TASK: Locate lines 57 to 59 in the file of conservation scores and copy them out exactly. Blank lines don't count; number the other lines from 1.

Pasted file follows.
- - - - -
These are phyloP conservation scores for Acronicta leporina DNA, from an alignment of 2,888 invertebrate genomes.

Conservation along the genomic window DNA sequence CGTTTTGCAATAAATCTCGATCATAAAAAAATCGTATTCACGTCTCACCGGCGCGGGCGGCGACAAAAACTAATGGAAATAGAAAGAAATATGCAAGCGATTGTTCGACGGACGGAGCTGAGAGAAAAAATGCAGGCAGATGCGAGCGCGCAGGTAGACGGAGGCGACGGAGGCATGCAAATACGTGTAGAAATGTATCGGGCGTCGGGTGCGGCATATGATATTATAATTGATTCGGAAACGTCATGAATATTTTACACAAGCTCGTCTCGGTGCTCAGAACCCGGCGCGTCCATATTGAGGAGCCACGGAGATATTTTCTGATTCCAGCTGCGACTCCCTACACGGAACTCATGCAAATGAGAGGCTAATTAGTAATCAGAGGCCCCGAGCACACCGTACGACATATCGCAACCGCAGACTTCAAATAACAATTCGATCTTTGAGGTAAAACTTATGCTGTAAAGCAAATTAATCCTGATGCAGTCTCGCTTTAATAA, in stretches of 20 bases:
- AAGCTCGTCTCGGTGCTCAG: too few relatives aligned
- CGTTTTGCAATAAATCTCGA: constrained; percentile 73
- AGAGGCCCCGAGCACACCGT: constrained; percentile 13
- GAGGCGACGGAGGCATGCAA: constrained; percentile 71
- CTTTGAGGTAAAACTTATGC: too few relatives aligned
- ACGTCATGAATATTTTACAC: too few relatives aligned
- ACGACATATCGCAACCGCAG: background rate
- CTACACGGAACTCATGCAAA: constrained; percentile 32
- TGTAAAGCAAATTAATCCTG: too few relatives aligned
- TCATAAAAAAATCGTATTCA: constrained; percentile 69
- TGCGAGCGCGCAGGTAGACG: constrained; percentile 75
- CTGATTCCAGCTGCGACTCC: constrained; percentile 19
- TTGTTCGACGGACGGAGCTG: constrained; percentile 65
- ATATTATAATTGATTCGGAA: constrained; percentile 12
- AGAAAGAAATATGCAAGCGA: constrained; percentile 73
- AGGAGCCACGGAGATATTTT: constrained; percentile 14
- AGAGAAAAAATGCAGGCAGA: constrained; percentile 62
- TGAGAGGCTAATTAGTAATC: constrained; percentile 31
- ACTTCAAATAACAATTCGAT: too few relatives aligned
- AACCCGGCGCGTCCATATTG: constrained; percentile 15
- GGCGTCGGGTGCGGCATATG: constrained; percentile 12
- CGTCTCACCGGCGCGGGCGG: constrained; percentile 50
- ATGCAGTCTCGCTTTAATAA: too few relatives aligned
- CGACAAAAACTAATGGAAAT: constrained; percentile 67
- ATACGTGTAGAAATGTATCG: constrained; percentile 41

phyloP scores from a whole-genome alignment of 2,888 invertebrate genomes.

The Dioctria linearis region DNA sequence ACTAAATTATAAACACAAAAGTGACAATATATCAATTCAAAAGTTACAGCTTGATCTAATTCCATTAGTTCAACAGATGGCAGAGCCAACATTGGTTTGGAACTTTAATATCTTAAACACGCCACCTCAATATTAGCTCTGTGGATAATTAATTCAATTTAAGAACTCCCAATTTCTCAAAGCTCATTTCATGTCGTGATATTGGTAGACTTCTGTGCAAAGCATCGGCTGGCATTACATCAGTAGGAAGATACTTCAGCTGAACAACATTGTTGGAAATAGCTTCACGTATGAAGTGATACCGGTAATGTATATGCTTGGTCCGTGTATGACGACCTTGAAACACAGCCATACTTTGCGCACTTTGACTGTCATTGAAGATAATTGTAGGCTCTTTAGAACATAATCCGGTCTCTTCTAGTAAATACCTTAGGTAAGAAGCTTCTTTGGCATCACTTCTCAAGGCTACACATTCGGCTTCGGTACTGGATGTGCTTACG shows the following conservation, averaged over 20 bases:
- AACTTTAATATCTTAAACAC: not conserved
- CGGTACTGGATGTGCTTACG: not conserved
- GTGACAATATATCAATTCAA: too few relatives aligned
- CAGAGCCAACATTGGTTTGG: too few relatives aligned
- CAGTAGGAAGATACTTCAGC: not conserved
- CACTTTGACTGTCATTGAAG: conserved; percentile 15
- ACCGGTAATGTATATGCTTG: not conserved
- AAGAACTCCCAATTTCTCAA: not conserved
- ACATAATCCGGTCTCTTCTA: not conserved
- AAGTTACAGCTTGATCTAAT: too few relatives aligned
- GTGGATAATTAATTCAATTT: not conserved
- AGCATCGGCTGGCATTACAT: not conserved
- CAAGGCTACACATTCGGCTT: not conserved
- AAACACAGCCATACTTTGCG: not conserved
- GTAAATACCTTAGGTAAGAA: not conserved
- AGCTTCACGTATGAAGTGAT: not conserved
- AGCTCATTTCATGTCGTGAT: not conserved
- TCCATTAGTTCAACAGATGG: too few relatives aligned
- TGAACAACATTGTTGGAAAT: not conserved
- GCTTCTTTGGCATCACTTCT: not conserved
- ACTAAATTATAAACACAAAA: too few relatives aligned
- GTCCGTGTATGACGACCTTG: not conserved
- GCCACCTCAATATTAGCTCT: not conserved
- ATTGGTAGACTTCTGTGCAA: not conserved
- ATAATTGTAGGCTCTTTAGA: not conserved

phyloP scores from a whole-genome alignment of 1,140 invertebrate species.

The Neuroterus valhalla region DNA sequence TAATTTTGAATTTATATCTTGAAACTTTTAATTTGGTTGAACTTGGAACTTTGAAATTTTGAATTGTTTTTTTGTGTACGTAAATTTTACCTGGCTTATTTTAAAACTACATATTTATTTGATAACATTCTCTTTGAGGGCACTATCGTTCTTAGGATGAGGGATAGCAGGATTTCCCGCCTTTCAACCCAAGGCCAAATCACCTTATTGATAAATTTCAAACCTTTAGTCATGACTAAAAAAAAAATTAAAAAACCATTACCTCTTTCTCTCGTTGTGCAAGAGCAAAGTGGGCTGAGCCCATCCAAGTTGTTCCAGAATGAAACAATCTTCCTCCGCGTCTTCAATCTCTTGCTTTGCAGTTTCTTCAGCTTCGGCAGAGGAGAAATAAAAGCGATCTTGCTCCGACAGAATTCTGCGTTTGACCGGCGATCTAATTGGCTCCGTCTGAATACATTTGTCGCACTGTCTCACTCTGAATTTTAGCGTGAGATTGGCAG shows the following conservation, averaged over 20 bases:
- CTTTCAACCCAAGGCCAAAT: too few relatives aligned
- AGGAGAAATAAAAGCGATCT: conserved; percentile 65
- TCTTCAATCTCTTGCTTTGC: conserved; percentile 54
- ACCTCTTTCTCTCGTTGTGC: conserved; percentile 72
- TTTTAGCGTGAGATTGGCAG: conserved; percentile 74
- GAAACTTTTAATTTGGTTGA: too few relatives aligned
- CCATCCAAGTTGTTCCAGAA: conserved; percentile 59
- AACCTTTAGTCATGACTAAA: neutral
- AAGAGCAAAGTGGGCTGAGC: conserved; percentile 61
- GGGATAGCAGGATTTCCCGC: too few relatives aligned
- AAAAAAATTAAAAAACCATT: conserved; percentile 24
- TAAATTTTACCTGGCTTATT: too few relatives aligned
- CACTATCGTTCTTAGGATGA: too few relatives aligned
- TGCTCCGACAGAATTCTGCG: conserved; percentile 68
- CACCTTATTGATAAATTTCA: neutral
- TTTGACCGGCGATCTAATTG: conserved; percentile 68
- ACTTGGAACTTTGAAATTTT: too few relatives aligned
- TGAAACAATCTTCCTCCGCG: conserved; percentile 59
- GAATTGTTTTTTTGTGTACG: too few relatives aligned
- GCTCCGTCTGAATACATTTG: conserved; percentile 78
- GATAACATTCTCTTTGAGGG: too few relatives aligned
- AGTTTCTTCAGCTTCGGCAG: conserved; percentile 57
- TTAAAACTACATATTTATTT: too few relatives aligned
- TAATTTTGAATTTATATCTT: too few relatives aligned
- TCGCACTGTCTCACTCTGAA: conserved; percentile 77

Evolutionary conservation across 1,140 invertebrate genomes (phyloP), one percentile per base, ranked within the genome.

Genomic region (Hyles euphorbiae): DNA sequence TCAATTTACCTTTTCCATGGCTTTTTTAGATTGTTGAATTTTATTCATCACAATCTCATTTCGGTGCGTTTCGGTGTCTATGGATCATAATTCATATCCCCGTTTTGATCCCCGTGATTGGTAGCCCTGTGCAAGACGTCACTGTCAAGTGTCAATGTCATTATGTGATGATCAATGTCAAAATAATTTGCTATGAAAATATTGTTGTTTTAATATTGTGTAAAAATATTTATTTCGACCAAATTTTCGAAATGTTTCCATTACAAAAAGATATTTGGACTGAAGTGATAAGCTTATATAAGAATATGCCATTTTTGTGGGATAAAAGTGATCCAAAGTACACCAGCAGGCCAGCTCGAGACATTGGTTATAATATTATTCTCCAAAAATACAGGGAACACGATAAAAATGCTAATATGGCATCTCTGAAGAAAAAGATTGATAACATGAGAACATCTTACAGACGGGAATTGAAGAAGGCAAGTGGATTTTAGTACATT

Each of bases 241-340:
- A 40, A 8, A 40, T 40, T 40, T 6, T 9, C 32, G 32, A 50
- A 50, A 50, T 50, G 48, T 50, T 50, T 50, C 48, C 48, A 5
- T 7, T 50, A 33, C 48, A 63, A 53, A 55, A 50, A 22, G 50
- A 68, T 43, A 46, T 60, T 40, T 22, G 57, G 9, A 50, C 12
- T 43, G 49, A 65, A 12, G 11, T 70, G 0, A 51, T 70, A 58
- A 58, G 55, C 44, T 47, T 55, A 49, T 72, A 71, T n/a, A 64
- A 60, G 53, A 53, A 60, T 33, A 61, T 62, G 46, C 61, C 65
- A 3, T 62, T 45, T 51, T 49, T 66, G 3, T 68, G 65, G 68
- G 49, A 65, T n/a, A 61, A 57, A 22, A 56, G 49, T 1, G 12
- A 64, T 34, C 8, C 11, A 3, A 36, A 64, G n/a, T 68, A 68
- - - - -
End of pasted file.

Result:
- CTTTCAACCCAAGGCCAAAT: too few relatives aligned
- AGGAGAAATAAAAGCGATCT: conserved; percentile 65
- TCTTCAATCTCTTGCTTTGC: conserved; percentile 54